Going With the Flow--1.6 gpf Toilets That Work

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Few efficiency standards have generated as many jokes and complaints as the 1.6 gallons per flush (6 liter) toilet requirement. The Energy Policy Act of 1992 required manufacturers to reduce the quantity of water per flush to 1.6 by 1994. Some say the industry was caught off guard and was given insufficient time to re-engineer their models, others say they not only had enough time, they should have seen the new standard coming (Massachusetts and California already had such a standard in place). In any event, the new requirement has been widely blamed for performance problems with some low-flow toilets. User unhappiness with toilet performance led to Congressman Joe Knollenberg (Republican – Michigan) sponsoring legislation to repeal the standard last year (see EBN Vol. 8, No. 9). So, are there low-flow toilets that work, and if so, how can they be identified? The answer is a resounding “yes” to the first question and “help is on the way” to the second.


The fluid dynamics are more critical at 1.6 gallons per flush (6 lpf) than at 3.5 gpf (13 lpf). All aspects of operation must work in concert for optimal performance.

Source: Toto USA

There are two ways to identify toilets that work. The first is through standardized testing—a responsibility that falls to the American Society of Mechanical Engineers (ASME). ASME’s standards committee A112 – Plumbing Materials and Equipment currently has a Project Team 19.6 (Hydraulic Performance for Water Closets and Urinals) working on new minimum performance standards for the “flushability” of toilets—standards that are specifically referenced in the federal legislation. Mr. Thomas Konen, chair of the ASME Project Team, told EBN that “the hydraulic performance of the 1.6 toilets is so different from the 3.5’s that new standards are definitely needed. We are just getting back test results now that I am confident will result in new and better standards of performance.” Manufacturers have been testing the new standards—there are issues such as the variability of results and the best test media to simulate human waste and the wide range of tissues used. Project Team 19.6 met in Washington, D.C. in mid-August and approved new standards for ASME balloting. The advantage of this type of performance assurance is that, if they are stringent enough, the ASME minimum performance standards will force adequate flushability upon all toilets by federal mandate. The disadvantage is that, if the standards are not rigorous enough, poor performers may remain in the marketplace.

The second way to identify toilets that work is to survey users or plumbers. Plenty of scientific and anecdotal information has been collected on toilet performance. Scientific surveys of users have been conducted by the cities of Los Angeles and New York (New York’s included licensed plumbers as well) and by the Metropolitan Water District of Southern California. See table below for a list of the top performers from these three surveys—comparisons are difficult among the surveys because of variations in models, questions asked in the survey, and number and type of respondents. Note that a “low” ranking does not necessarily translate into significantly lower performance—often overall ratings were separated by very small differences.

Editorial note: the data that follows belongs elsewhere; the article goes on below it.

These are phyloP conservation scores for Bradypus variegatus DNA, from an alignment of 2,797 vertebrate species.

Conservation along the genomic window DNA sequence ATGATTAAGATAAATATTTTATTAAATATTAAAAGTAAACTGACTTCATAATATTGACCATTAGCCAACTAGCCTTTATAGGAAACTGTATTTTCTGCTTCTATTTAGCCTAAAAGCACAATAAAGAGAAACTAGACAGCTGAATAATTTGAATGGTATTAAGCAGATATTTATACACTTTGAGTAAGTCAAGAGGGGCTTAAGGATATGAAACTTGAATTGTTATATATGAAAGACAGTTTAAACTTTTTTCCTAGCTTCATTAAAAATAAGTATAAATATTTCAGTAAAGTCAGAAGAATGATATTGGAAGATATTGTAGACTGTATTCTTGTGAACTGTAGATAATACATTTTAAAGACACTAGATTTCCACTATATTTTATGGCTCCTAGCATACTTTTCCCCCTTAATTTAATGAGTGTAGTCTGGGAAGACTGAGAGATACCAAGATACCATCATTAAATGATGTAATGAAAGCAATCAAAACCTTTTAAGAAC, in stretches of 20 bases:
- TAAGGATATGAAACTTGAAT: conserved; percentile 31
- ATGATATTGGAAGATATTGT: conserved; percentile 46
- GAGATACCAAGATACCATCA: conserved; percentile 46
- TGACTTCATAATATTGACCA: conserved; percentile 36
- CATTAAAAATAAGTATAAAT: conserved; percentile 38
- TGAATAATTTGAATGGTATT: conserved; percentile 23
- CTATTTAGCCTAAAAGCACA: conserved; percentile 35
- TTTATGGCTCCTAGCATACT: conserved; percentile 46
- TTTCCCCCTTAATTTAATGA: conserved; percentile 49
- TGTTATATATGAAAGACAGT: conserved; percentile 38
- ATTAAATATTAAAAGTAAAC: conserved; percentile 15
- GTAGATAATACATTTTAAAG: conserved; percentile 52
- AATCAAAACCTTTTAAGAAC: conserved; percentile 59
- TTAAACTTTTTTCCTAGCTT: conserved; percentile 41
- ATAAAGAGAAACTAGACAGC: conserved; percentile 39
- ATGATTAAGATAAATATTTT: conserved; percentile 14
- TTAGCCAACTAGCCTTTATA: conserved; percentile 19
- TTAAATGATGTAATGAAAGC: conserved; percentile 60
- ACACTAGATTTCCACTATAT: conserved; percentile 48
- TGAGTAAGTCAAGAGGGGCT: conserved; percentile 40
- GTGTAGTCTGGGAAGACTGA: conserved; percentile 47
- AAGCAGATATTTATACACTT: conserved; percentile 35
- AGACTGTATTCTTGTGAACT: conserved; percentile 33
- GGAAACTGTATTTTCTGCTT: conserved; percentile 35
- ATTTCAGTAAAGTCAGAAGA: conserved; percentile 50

Survey Results for Toilet Performance


Sources : “Ultra-Low-Flush Toilets – Customer Satisfaction Survey,” Metropolitan Water District of Southern California; “Evaluation of New York City’s Toilet Rebate Program – Customer Satisfaction Survey,” New York City Department of Environmental Protection; “A Survey of Ultra-Low-Flush Toilet Users,” Los Angeles Department of Water and Power

Anecdotal information has been collected from consumers, plumbers, and water management professionals. A look at various Web sites on the topic of low-flow toilets brings up the same names for high performance: Toto Kiki (most, if not all, models), American Standard (Cadet), and Western Pottery (Arris), among others. The Kohler Wellworth, which we have been happy with at the EBN office, appears on both good and fair lists. (Several EBN staff members also report good performance from the Wellworth toilets in their homes.)

As for either HR 623 (the low-flow toilet repeal bill) or the new ASME minimum performance standards, we will keep you apprised. HR 623 went nowhere in committee this summer, and new standards can be notoriously slow in development. The Checklist for Toilet Selection on page 5 will help to flush out what really matters when selecting a low-flow toilet. –

For more information:

John Wiedmann

Metropolitan Water District of

Southern California

700 N. Alameda Street

Los Angeles, CA 90012

213/217-6516, 213/217-7159 (fax)

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September 1, 2000